Superannuation contributions splitting is when a member splits his \ her concessional superannuation contributions with their spouse. This is typically done when your spouse’s account balance is lower than yours. To receive a payment split, your spouse must be:
- Below preservation age (currently age 55) or
- Between preservation age and 65 years of age, but not yet retired.
Your members will give you an application in the approved form typically requesting a split of employer contributions made for them in the financial year prior to the year in which they submit their application. After checking the application’s validity, you can decide whether or not to allow them to split their contributions.
Trustees may wish to split contributions with a spouse for the following reasons:
- maximise their combined low rate threshold;
- pay for insurance premiums for the non-working or low-income spouse;
- access superannuation benefits earlier by splitting contributions to the older spouse;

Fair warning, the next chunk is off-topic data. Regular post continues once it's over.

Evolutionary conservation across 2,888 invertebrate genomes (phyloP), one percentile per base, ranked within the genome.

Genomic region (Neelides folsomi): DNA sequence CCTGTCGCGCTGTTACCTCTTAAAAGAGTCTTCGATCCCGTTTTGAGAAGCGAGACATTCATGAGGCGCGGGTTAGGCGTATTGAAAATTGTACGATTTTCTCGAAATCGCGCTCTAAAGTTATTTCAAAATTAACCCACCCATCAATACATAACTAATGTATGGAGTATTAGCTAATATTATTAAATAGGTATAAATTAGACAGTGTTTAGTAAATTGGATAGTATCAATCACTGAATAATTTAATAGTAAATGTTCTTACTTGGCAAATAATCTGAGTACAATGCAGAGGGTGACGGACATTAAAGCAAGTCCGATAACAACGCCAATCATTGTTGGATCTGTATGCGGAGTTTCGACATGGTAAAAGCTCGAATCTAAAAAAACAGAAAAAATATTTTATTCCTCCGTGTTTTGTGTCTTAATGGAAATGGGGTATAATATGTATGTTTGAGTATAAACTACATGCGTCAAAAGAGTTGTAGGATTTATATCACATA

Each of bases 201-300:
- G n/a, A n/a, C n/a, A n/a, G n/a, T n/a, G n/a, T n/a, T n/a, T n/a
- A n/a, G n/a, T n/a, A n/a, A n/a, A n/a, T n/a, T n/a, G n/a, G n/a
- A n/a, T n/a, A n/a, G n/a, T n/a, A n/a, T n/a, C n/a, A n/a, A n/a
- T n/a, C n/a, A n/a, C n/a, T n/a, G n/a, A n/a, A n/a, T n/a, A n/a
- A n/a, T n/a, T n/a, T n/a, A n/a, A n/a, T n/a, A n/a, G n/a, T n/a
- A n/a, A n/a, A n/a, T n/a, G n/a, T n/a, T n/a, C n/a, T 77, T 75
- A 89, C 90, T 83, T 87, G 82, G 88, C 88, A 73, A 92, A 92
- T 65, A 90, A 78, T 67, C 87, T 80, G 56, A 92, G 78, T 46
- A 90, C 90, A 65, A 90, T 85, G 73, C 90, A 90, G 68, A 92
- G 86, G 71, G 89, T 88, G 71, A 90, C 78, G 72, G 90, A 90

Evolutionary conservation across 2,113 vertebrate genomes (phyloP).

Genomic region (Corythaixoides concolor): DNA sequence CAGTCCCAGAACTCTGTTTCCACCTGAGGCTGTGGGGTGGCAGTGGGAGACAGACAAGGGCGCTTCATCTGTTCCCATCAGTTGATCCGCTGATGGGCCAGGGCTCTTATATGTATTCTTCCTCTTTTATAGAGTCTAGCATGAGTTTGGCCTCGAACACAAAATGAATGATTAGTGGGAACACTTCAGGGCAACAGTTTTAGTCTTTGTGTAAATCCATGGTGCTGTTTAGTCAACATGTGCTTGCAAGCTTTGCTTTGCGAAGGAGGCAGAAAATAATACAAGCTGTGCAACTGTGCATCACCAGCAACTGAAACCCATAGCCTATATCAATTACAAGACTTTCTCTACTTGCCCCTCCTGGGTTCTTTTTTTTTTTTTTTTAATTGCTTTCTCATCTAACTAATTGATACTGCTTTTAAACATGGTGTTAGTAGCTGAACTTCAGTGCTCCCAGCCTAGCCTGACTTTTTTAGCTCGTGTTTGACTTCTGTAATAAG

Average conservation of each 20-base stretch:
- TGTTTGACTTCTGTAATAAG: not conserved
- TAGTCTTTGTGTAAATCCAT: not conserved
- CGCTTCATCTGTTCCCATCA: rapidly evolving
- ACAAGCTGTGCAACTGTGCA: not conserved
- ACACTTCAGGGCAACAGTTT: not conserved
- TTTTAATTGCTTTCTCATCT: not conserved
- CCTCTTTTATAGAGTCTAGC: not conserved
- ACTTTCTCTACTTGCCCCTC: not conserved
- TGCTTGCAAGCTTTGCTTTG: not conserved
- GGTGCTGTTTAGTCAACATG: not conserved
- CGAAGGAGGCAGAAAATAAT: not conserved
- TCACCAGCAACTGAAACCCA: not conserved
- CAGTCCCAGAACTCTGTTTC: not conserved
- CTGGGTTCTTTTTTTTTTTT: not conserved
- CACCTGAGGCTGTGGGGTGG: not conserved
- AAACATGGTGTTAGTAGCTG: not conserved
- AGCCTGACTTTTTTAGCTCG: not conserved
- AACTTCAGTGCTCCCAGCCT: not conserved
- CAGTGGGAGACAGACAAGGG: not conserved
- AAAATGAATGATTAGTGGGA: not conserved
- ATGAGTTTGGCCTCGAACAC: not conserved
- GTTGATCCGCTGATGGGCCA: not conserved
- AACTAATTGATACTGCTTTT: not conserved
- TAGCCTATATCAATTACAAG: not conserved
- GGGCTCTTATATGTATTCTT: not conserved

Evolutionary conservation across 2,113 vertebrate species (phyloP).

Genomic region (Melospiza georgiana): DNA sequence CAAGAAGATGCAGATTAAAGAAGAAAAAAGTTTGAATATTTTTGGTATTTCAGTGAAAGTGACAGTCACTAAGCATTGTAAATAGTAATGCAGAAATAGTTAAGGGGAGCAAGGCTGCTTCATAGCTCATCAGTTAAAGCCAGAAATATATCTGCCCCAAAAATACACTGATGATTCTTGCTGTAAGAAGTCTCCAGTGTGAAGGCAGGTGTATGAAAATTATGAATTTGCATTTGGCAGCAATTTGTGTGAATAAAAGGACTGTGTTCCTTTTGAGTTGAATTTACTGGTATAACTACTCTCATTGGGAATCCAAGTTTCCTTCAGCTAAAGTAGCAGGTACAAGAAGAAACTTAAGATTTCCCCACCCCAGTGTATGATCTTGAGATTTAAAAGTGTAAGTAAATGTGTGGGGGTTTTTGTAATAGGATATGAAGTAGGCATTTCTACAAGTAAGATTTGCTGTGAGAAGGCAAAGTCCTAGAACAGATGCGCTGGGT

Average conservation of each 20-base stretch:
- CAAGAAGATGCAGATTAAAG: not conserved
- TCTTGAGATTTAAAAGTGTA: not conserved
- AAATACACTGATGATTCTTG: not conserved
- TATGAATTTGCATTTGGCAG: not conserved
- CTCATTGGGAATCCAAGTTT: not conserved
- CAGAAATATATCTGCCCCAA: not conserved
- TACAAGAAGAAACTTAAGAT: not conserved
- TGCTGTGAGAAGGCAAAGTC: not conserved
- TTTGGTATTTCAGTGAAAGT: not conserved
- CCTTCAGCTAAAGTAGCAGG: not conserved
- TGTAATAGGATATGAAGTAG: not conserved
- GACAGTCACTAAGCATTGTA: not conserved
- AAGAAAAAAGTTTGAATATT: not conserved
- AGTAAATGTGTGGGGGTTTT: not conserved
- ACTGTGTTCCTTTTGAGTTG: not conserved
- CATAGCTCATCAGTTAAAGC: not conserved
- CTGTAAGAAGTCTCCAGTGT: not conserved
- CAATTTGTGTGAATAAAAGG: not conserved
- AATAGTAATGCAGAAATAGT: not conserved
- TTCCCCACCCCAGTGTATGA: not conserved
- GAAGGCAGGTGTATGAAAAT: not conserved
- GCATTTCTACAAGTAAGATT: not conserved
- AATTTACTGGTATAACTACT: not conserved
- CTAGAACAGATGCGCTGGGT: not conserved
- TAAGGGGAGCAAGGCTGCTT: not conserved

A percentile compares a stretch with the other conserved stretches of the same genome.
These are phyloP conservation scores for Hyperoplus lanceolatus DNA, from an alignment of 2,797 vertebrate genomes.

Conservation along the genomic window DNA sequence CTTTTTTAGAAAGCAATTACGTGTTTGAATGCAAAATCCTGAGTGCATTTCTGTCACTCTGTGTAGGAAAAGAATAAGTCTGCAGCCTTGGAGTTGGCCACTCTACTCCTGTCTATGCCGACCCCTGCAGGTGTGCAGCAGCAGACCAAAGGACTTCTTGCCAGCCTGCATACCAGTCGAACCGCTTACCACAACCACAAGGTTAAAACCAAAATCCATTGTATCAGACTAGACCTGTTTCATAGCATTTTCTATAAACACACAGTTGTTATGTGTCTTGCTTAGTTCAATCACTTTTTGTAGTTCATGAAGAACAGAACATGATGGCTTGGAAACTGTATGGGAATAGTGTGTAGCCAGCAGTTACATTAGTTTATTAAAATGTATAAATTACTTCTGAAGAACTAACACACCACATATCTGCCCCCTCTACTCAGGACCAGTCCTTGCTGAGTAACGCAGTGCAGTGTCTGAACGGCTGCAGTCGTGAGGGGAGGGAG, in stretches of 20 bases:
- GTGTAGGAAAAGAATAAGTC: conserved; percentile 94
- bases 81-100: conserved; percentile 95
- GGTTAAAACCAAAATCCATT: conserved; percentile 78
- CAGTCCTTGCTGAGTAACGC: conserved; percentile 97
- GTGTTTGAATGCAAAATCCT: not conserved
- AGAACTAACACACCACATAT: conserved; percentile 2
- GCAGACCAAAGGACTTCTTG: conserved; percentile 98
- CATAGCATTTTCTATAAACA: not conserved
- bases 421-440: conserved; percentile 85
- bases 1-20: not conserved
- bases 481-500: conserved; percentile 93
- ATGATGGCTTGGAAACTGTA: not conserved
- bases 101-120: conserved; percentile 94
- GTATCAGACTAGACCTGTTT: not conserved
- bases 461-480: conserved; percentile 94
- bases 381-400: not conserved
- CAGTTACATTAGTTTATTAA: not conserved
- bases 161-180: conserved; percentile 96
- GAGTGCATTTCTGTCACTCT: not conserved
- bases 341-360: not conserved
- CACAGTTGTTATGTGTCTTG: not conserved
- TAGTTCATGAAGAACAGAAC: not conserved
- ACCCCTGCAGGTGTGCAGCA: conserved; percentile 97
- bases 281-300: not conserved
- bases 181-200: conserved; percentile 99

- improve the client’s Centrelink position by splitting contributions to the younger spouse; or
- take advantage of the changing Superanuation legislation putting caps on the tax free amounts available to Trustees in Superannuation.
Amounts that cannot be split
Amounts contributed to superannuation that can generally not be split are:
- benefits received in the SMSF as a roll over from another fund
- amounts previously rolled over as part of a contributions-splitting
Timing of a split
An important step in the contribution splitting process is that the contribution must first be contributed to the Member’s account. The contribution cannot be directly paid to the spouse’s member account.
A split is generally done after the end of the financial year in which the contribution is made. A member request a contribution split with the form below: